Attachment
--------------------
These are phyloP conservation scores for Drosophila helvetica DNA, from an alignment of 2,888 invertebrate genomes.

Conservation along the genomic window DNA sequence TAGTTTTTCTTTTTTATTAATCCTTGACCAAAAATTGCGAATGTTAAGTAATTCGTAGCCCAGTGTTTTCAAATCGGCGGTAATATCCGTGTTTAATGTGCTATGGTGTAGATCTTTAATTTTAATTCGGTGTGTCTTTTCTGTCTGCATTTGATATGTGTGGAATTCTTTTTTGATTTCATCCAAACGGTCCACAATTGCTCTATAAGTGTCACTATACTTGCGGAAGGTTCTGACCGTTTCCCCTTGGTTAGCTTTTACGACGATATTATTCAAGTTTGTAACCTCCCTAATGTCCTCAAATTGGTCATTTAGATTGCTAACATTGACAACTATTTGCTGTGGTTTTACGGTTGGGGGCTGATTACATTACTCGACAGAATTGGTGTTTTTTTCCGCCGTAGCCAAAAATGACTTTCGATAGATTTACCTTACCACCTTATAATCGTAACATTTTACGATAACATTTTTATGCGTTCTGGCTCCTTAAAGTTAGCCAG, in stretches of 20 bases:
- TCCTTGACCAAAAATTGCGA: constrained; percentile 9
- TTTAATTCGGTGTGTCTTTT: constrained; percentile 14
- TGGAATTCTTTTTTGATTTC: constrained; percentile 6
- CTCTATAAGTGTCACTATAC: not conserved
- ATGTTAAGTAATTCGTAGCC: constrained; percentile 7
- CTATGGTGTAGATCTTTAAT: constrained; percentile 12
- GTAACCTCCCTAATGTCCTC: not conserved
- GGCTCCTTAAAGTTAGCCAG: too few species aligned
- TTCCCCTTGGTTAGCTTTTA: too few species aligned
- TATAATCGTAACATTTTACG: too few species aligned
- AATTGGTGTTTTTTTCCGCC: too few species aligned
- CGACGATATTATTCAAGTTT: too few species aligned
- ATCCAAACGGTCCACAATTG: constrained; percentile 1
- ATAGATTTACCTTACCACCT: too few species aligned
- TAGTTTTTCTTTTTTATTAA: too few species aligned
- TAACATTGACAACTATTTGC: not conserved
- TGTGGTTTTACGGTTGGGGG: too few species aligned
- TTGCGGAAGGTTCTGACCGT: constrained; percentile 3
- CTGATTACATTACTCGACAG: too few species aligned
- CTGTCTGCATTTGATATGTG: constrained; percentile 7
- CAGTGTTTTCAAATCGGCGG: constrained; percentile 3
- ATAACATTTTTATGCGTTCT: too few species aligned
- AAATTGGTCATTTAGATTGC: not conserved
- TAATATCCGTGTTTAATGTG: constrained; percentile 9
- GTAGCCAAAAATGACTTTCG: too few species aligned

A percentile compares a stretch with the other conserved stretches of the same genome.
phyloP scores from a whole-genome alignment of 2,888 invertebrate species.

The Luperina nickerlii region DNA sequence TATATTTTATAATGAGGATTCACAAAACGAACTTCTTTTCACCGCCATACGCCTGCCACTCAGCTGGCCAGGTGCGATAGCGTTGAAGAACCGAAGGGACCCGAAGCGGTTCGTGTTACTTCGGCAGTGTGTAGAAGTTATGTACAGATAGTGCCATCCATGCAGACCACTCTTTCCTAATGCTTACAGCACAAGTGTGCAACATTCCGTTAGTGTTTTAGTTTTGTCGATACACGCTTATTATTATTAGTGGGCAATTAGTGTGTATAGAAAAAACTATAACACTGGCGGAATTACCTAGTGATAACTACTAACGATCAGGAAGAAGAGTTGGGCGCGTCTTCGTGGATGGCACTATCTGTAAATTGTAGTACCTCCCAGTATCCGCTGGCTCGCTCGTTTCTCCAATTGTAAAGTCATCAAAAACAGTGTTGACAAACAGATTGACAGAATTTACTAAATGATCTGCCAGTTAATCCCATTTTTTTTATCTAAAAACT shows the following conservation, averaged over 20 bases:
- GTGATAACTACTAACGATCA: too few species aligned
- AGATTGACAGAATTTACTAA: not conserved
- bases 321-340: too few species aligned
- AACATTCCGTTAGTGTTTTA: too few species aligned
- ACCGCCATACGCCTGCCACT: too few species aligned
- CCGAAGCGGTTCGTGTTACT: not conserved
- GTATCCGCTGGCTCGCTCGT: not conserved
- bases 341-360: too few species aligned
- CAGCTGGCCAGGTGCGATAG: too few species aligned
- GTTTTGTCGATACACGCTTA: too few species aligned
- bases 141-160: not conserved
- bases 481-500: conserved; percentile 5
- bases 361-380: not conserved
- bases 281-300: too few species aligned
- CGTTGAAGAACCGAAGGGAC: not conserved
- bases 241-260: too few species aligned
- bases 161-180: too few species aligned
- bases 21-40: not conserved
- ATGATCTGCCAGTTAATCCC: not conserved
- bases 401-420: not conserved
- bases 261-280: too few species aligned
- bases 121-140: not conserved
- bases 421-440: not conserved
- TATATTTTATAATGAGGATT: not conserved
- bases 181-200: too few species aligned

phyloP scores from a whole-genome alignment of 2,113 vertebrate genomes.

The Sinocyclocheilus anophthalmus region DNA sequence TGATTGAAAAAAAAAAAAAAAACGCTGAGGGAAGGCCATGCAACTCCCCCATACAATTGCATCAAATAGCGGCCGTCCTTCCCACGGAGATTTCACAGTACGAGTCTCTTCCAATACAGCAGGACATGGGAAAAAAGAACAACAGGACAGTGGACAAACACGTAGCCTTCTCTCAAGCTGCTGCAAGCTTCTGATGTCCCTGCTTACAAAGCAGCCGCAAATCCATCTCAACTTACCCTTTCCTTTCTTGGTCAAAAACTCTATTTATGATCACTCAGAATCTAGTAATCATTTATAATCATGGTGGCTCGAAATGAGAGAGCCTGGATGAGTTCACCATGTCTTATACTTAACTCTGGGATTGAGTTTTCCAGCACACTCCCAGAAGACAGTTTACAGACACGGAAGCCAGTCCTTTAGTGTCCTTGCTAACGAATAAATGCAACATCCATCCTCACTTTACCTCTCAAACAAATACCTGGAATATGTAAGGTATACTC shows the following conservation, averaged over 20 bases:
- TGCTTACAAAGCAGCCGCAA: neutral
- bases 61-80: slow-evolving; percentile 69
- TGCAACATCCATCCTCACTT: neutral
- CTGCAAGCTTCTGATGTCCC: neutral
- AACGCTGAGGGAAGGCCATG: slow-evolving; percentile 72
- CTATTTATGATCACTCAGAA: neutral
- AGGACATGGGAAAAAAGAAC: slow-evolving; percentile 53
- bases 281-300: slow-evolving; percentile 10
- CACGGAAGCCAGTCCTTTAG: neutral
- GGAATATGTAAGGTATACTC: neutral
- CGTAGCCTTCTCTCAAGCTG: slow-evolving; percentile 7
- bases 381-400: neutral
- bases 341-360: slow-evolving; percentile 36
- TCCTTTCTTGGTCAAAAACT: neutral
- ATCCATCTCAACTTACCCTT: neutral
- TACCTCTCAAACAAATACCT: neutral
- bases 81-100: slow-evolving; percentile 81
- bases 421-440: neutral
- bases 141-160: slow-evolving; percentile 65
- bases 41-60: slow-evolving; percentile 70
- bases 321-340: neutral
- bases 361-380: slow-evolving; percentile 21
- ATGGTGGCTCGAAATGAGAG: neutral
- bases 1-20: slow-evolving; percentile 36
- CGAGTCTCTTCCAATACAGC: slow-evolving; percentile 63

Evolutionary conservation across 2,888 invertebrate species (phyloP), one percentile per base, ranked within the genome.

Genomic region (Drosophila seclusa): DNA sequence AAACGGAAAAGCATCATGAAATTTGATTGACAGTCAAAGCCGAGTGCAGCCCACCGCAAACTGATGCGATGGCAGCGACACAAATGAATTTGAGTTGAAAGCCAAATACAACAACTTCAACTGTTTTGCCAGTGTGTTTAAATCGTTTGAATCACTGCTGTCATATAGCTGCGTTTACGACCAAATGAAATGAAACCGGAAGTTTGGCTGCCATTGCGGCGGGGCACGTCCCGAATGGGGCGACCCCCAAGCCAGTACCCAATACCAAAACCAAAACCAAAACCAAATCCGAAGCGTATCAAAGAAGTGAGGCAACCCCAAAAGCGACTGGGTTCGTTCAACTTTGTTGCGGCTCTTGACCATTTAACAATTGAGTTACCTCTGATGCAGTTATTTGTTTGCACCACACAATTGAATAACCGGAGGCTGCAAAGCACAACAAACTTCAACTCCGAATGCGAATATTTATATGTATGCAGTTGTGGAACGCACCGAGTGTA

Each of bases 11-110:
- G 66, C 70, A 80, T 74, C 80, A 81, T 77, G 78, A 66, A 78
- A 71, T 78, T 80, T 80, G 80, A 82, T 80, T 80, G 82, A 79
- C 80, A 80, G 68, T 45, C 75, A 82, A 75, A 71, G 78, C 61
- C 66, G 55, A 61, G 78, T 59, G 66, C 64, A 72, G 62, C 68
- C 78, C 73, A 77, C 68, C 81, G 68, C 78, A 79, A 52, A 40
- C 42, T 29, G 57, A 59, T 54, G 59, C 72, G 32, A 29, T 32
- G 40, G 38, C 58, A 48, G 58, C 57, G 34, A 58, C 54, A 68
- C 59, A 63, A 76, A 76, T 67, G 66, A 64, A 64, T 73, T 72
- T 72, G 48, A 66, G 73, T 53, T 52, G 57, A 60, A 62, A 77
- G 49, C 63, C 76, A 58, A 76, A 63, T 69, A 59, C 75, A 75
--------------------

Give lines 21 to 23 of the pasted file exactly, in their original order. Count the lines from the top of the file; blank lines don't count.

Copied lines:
- CTGATTACATTACTCGACAG: too few species aligned
- CTGTCTGCATTTGATATGTG: constrained; percentile 7
- CAGTGTTTTCAAATCGGCGG: constrained; percentile 3